Gardeners do this so that they can enjoy the flowering at the time of choice during the winter and many prefer to see the flower scape of Amaryllis without a base of foliage. As long as the bulb has been dormant for about 6 weeks, it will then be ready to bloom once watering resumes.
This cultural advice is all well and fine if you desire to choose when the bulb blooms. Another option is reducing water but not completely stopping. This means that the foliage will not completely go dormant. The bulb in this situation tends to choose when it wants to bloom – which normally is late winter through spring. This method can present less stress to the bulb because there is some moisture to keep it firm and not suffering, and more closely mimics natural environmental rain patterns.
Most recommend containers that are just slightly larger in diameter than the bulb. This is standard advice and seems to work if you choose to only flower your bulb for one season and then replace it the next season with a new bulb. Gardeners achieve better success with larger containers. Containers that are more than a couple of bulbs’ width across and deep will produce yearly dividends because the roots will have adequate room. Offsets will naturally fill in a larger container until optimum amounts are growing together well. Then excessive bulb-let production will drop off until a vacancy opens again.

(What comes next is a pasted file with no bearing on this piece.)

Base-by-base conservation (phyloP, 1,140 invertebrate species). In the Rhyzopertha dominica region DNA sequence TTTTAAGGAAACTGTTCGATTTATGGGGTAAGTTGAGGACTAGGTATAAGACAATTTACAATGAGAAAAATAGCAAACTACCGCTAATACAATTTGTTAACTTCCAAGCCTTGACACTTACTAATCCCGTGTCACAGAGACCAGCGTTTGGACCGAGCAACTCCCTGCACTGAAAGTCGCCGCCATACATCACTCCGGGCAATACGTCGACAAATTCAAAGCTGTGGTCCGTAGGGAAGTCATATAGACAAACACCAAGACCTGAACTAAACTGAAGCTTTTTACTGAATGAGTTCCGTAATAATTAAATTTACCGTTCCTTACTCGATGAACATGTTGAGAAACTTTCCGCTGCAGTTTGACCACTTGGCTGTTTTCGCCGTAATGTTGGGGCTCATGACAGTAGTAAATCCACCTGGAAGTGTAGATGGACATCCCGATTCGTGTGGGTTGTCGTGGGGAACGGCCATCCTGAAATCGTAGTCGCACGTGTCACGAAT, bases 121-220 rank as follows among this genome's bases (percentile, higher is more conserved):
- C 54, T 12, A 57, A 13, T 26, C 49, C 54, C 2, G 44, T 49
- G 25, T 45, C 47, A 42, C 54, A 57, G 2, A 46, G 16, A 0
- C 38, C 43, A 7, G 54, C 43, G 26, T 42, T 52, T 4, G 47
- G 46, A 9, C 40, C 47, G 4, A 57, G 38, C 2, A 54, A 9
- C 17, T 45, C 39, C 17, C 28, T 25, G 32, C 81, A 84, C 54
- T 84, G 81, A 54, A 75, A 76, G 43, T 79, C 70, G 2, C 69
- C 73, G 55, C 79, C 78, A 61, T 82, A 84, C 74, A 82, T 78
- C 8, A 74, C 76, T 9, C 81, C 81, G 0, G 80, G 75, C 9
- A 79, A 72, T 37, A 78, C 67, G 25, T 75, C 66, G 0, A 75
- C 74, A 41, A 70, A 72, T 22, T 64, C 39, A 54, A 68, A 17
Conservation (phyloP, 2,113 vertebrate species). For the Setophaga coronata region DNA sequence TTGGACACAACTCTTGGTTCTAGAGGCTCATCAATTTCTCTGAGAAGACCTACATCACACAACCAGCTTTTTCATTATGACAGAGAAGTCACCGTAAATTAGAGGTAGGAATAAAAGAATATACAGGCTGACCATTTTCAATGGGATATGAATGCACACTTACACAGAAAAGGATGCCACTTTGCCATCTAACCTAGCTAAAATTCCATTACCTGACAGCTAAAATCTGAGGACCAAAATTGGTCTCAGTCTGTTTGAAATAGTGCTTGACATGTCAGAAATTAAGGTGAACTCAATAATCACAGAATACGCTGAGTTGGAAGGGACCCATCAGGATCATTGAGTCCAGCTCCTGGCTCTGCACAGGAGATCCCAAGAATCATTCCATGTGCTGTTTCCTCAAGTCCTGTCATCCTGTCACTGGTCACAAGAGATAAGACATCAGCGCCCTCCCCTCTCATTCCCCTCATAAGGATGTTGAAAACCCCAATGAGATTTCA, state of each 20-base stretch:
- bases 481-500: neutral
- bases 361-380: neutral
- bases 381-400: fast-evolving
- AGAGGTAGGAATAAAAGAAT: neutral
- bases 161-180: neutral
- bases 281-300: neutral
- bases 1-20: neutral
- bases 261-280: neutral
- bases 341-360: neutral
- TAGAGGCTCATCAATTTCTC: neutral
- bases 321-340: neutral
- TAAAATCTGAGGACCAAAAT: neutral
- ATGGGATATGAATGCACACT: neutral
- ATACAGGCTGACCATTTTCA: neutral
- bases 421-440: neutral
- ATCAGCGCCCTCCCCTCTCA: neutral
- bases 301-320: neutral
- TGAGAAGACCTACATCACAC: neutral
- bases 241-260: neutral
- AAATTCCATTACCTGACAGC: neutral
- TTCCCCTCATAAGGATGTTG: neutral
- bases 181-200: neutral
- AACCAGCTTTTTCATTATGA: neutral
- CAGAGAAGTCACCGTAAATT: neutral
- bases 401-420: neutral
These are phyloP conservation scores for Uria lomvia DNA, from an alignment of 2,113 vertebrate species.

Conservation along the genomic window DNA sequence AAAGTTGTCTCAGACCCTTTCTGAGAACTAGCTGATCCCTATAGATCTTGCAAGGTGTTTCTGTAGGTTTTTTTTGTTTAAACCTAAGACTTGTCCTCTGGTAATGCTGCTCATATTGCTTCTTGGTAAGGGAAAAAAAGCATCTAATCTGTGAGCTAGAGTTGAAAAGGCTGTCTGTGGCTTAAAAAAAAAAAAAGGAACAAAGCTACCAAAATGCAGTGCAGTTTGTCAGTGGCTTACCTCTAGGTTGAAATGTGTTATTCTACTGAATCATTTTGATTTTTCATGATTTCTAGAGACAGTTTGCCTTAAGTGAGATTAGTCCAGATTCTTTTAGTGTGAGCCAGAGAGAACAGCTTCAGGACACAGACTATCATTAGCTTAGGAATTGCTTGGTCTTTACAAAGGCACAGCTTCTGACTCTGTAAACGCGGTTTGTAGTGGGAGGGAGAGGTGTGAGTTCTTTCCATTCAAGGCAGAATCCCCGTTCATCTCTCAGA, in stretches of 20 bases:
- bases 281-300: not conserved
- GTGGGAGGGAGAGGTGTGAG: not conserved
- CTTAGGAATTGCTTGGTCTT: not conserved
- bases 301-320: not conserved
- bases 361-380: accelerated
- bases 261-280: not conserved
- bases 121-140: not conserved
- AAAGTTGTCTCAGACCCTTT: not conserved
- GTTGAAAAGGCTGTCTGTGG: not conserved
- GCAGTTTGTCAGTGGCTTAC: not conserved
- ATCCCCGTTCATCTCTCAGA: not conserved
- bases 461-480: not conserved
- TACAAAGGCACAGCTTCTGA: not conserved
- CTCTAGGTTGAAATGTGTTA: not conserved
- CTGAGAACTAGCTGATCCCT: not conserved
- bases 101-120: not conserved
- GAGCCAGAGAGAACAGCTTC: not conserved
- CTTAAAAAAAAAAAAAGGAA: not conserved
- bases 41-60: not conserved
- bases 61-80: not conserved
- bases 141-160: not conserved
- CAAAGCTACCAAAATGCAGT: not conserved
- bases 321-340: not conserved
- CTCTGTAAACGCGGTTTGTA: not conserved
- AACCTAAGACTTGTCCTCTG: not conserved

Light can be a bit of a problem. Bloom is best for bulbs that are growing in as much light as they can tolerate. Amaryllises are a bit like orchids. Placing these in a shady location may not provide enough energy for best bloom. Foliage may not look the best when placed in greater light.
Remember that the flower is the goal. Place your container in a situation where the leaves just begin to suffer. The leaf color will become dull and have a gray cast to them when grown in the best light. They will not appear as forest green.
The Hippeastrum striatum in this article image collection was grown in full sun. Leaves may burn when first being acclimated out doors for the summer. New un-burned leaves will quickly replace burned leaves; the new leaves will be tolerant to higher amounts of light.